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Ellis Acts

Board of Supervisors Makes Ellis Evictions More Costly for Landlords

The bill, written by Supervisor Campos, will increase relocation payouts to existing residents by around a factor of ten. 

 

 

Whether or not the use of the Ellis Act, which allows landlords to evict tenants when taking buildings off the rental market, is a prime driver of the housing affordability crisis is a difficult question to answer. But what’s more clear, according to tenant advocates and members of the Board of Supervisors, is the high toll that such evictions take on affected individuals—of which there were at least 216 last year

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As part of ongoing efforts to roll back the worst of it, the Board last night passed a bill that would sharply increase the payment that landlords who invoke the Ellis Act are required to make to tenants. Prior to Supervisor Campos’s bill’s passage, landlords had been required to pay $5,261 per tenant.

Under the new law, relocation costs will increase to the difference between the tenant’s current rent and what the tenant would have to pay for a similar apartment  for two years. According to calculations by the City Controller’s Office, that amount could range from $44,000 for a longtime Mission resident to $47,000 for a Sunset renter.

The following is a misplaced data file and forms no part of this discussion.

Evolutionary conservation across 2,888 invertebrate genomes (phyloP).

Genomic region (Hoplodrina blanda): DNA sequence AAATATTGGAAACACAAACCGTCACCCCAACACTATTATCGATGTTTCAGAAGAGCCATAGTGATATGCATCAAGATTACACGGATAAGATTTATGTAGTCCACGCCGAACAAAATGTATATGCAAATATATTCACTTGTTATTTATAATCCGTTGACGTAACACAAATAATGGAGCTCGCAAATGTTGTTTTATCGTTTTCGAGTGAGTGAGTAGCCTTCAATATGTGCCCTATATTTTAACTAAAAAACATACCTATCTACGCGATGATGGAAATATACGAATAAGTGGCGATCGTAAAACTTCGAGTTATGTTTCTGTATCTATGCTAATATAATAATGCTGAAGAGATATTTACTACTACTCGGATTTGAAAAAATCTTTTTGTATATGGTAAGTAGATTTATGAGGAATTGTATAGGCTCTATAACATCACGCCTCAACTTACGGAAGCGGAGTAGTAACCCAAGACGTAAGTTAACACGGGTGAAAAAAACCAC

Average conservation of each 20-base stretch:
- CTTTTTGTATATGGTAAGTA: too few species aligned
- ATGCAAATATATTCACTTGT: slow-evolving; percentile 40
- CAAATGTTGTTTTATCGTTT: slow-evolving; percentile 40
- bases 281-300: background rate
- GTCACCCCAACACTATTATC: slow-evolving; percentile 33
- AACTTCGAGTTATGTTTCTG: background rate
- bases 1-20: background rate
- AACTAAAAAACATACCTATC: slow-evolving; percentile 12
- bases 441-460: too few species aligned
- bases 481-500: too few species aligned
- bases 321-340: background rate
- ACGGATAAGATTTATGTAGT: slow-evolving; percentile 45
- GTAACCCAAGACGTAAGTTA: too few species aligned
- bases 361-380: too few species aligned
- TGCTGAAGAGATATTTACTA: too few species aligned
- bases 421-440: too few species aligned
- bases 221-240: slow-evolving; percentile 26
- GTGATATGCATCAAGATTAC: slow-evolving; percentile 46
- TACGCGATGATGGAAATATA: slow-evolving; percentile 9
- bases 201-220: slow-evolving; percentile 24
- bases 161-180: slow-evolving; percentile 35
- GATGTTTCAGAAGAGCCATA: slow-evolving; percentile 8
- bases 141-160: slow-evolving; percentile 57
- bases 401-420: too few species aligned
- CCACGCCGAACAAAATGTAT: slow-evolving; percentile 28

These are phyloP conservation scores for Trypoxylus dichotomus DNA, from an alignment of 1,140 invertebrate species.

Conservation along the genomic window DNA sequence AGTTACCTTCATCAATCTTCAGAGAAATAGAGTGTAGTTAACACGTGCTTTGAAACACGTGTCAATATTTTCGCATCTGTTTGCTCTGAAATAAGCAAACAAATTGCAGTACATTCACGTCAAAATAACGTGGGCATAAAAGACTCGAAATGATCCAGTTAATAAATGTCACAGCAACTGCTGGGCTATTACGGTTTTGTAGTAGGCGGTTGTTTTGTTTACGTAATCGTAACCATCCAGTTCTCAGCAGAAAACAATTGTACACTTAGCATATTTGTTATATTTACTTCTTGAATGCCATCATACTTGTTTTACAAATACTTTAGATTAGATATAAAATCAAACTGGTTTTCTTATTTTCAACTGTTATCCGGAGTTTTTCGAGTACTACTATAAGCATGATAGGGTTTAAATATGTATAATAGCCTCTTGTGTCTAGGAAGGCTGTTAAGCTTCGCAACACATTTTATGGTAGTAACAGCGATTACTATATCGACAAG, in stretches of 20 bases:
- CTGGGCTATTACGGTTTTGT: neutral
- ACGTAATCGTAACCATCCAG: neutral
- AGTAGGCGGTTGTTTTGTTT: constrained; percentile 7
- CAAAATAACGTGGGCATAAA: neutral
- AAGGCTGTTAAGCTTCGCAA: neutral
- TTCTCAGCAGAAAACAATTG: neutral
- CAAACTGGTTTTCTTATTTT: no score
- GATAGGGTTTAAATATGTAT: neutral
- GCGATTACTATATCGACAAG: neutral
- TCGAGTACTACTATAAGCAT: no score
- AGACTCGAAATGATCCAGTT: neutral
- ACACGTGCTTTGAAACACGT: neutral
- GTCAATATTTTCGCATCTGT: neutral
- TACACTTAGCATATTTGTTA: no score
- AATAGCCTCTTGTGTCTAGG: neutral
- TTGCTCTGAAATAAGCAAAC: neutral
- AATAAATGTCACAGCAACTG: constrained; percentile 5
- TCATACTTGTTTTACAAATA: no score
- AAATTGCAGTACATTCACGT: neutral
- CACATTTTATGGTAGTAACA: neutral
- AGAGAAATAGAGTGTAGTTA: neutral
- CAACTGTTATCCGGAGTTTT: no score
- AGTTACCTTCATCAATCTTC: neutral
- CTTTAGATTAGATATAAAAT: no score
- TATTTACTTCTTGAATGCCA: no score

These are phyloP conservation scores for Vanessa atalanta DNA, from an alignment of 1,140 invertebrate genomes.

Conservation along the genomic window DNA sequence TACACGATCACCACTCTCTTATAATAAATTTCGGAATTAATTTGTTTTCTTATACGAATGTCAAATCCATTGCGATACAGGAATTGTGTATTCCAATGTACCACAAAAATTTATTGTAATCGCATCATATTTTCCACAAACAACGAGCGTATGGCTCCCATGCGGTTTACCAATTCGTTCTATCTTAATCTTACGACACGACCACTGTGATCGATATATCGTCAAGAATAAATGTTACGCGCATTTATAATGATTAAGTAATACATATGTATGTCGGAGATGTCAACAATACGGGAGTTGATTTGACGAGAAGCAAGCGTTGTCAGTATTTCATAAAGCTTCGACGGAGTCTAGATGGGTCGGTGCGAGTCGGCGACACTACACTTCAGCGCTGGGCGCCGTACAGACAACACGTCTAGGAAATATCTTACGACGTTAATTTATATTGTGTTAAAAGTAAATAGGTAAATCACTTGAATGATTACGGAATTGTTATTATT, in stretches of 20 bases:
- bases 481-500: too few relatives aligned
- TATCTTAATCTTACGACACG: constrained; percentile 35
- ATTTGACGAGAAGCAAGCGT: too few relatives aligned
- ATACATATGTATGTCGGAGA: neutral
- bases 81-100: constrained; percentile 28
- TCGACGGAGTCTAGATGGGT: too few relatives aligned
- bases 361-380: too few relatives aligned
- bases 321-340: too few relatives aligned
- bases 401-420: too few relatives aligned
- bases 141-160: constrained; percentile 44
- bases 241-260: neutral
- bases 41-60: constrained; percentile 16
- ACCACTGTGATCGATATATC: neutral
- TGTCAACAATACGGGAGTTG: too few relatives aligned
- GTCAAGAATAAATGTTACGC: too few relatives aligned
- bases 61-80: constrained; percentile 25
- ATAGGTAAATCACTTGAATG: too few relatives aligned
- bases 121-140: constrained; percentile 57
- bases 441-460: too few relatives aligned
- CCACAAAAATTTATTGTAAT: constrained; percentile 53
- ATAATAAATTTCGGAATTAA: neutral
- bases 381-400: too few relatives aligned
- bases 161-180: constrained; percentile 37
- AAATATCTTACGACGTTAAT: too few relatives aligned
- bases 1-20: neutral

The bill passed on a 9 to 2 vote, with Supervisors Mark Farrell and Katy Tang voting no. The Board also passed a bill by Supervisor Wiener that would allow the creation of in-law units, some of which would be rent controlled, in the Castro.

The move comes as a Sacramento committee passed State Senator Mark Leno’s bill, which would close what he calls a loophole in the state law that allows real estate speculators to invoke the act. 

It’s a political win for Campos, who is running for a seat in the State Assembly against Board President David Chiu. But will the Campos law cut down on the number of Ellis evictions? It seems hard to imagine that raising the disincentives for landlords won’t have an affect—or that it will hit small owners with less working capital—harder than large operations.